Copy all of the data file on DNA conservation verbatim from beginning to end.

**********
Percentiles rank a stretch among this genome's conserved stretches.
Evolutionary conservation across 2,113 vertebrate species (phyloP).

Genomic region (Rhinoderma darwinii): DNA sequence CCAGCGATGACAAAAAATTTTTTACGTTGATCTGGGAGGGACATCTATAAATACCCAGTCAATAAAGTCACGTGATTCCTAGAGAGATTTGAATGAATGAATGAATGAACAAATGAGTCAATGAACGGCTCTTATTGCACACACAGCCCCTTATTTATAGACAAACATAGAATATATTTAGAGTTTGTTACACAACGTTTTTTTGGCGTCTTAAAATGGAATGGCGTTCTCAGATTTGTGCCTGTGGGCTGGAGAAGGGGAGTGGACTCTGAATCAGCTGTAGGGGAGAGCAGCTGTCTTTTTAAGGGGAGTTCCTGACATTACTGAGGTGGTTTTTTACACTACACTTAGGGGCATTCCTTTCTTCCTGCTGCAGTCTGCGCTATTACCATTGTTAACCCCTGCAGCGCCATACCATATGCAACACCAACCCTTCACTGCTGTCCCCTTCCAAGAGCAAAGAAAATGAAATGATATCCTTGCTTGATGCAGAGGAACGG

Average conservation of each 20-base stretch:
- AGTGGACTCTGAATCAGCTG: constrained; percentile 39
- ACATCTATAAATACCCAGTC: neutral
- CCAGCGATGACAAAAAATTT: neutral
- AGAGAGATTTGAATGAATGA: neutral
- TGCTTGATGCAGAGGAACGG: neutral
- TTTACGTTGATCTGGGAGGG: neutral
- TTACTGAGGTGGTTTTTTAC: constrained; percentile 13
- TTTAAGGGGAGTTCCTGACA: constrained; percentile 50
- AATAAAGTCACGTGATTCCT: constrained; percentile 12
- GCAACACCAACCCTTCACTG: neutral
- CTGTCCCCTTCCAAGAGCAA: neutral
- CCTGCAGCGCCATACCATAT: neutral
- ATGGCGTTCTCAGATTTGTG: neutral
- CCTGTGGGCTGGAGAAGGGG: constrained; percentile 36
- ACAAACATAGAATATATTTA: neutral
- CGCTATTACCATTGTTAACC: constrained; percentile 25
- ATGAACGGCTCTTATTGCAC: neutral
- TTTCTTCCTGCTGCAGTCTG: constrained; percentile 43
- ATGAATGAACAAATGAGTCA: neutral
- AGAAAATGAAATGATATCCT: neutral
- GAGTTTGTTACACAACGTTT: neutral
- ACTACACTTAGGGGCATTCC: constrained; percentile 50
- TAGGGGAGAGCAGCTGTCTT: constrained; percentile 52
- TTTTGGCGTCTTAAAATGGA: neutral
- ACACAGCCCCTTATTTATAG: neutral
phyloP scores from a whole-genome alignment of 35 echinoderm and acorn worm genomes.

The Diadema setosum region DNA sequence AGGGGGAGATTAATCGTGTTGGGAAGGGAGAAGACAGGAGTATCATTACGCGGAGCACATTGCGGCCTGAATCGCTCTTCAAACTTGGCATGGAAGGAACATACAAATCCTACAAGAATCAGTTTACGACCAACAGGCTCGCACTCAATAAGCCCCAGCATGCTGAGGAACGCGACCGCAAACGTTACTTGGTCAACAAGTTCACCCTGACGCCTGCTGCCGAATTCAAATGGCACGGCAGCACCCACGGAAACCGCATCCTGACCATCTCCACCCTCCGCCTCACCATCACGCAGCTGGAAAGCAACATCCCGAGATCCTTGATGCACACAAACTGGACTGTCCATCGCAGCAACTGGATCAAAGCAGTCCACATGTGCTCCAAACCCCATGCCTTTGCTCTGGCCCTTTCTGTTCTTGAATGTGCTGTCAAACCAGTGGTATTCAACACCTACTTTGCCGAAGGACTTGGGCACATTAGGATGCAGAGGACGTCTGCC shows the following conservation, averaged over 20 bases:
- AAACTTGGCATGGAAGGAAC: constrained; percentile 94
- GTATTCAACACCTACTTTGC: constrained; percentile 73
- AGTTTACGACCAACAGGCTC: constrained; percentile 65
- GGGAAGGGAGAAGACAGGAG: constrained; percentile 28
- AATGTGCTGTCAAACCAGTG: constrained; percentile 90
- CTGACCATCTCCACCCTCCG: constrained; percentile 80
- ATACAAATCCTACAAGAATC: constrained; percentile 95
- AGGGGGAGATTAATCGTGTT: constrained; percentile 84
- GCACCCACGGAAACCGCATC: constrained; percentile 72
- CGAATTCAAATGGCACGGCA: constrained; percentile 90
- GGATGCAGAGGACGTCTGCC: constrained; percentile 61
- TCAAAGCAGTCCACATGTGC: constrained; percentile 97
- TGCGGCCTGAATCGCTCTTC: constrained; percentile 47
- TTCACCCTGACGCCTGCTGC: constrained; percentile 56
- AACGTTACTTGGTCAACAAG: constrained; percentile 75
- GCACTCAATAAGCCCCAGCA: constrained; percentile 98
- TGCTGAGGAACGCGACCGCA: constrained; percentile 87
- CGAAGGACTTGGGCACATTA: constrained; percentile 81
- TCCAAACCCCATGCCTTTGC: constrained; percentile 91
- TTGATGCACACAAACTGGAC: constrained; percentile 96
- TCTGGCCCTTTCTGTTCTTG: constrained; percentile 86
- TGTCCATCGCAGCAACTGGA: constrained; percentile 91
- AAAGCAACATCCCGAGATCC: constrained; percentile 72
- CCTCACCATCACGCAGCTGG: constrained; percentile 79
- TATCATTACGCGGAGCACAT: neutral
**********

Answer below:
Percentiles rank a stretch among this genome's conserved stretches.
Evolutionary conservation across 2,113 vertebrate species (phyloP).

Genomic region (Rhinoderma darwinii): DNA sequence CCAGCGATGACAAAAAATTTTTTACGTTGATCTGGGAGGGACATCTATAAATACCCAGTCAATAAAGTCACGTGATTCCTAGAGAGATTTGAATGAATGAATGAATGAACAAATGAGTCAATGAACGGCTCTTATTGCACACACAGCCCCTTATTTATAGACAAACATAGAATATATTTAGAGTTTGTTACACAACGTTTTTTTGGCGTCTTAAAATGGAATGGCGTTCTCAGATTTGTGCCTGTGGGCTGGAGAAGGGGAGTGGACTCTGAATCAGCTGTAGGGGAGAGCAGCTGTCTTTTTAAGGGGAGTTCCTGACATTACTGAGGTGGTTTTTTACACTACACTTAGGGGCATTCCTTTCTTCCTGCTGCAGTCTGCGCTATTACCATTGTTAACCCCTGCAGCGCCATACCATATGCAACACCAACCCTTCACTGCTGTCCCCTTCCAAGAGCAAAGAAAATGAAATGATATCCTTGCTTGATGCAGAGGAACGG

Average conservation of each 20-base stretch:
- AGTGGACTCTGAATCAGCTG: constrained; percentile 39
- ACATCTATAAATACCCAGTC: neutral
- CCAGCGATGACAAAAAATTT: neutral
- AGAGAGATTTGAATGAATGA: neutral
- TGCTTGATGCAGAGGAACGG: neutral
- TTTACGTTGATCTGGGAGGG: neutral
- TTACTGAGGTGGTTTTTTAC: constrained; percentile 13
- TTTAAGGGGAGTTCCTGACA: constrained; percentile 50
- AATAAAGTCACGTGATTCCT: constrained; percentile 12
- GCAACACCAACCCTTCACTG: neutral
- CTGTCCCCTTCCAAGAGCAA: neutral
- CCTGCAGCGCCATACCATAT: neutral
- ATGGCGTTCTCAGATTTGTG: neutral
- CCTGTGGGCTGGAGAAGGGG: constrained; percentile 36
- ACAAACATAGAATATATTTA: neutral
- CGCTATTACCATTGTTAACC: constrained; percentile 25
- ATGAACGGCTCTTATTGCAC: neutral
- TTTCTTCCTGCTGCAGTCTG: constrained; percentile 43
- ATGAATGAACAAATGAGTCA: neutral
- AGAAAATGAAATGATATCCT: neutral
- GAGTTTGTTACACAACGTTT: neutral
- ACTACACTTAGGGGCATTCC: constrained; percentile 50
- TAGGGGAGAGCAGCTGTCTT: constrained; percentile 52
- TTTTGGCGTCTTAAAATGGA: neutral
- ACACAGCCCCTTATTTATAG: neutral
phyloP scores from a whole-genome alignment of 35 echinoderm and acorn worm genomes.

The Diadema setosum region DNA sequence AGGGGGAGATTAATCGTGTTGGGAAGGGAGAAGACAGGAGTATCATTACGCGGAGCACATTGCGGCCTGAATCGCTCTTCAAACTTGGCATGGAAGGAACATACAAATCCTACAAGAATCAGTTTACGACCAACAGGCTCGCACTCAATAAGCCCCAGCATGCTGAGGAACGCGACCGCAAACGTTACTTGGTCAACAAGTTCACCCTGACGCCTGCTGCCGAATTCAAATGGCACGGCAGCACCCACGGAAACCGCATCCTGACCATCTCCACCCTCCGCCTCACCATCACGCAGCTGGAAAGCAACATCCCGAGATCCTTGATGCACACAAACTGGACTGTCCATCGCAGCAACTGGATCAAAGCAGTCCACATGTGCTCCAAACCCCATGCCTTTGCTCTGGCCCTTTCTGTTCTTGAATGTGCTGTCAAACCAGTGGTATTCAACACCTACTTTGCCGAAGGACTTGGGCACATTAGGATGCAGAGGACGTCTGCC shows the following conservation, averaged over 20 bases:
- AAACTTGGCATGGAAGGAAC: constrained; percentile 94
- GTATTCAACACCTACTTTGC: constrained; percentile 73
- AGTTTACGACCAACAGGCTC: constrained; percentile 65
- GGGAAGGGAGAAGACAGGAG: constrained; percentile 28
- AATGTGCTGTCAAACCAGTG: constrained; percentile 90
- CTGACCATCTCCACCCTCCG: constrained; percentile 80
- ATACAAATCCTACAAGAATC: constrained; percentile 95
- AGGGGGAGATTAATCGTGTT: constrained; percentile 84
- GCACCCACGGAAACCGCATC: constrained; percentile 72
- CGAATTCAAATGGCACGGCA: constrained; percentile 90
- GGATGCAGAGGACGTCTGCC: constrained; percentile 61
- TCAAAGCAGTCCACATGTGC: constrained; percentile 97
- TGCGGCCTGAATCGCTCTTC: constrained; percentile 47
- TTCACCCTGACGCCTGCTGC: constrained; percentile 56
- AACGTTACTTGGTCAACAAG: constrained; percentile 75
- GCACTCAATAAGCCCCAGCA: constrained; percentile 98
- TGCTGAGGAACGCGACCGCA: constrained; percentile 87
- CGAAGGACTTGGGCACATTA: constrained; percentile 81
- TCCAAACCCCATGCCTTTGC: constrained; percentile 91
- TTGATGCACACAAACTGGAC: constrained; percentile 96
- TCTGGCCCTTTCTGTTCTTG: constrained; percentile 86
- TGTCCATCGCAGCAACTGGA: constrained; percentile 91
- AAAGCAACATCCCGAGATCC: constrained; percentile 72
- CCTCACCATCACGCAGCTGG: constrained; percentile 79
- TATCATTACGCGGAGCACAT: neutral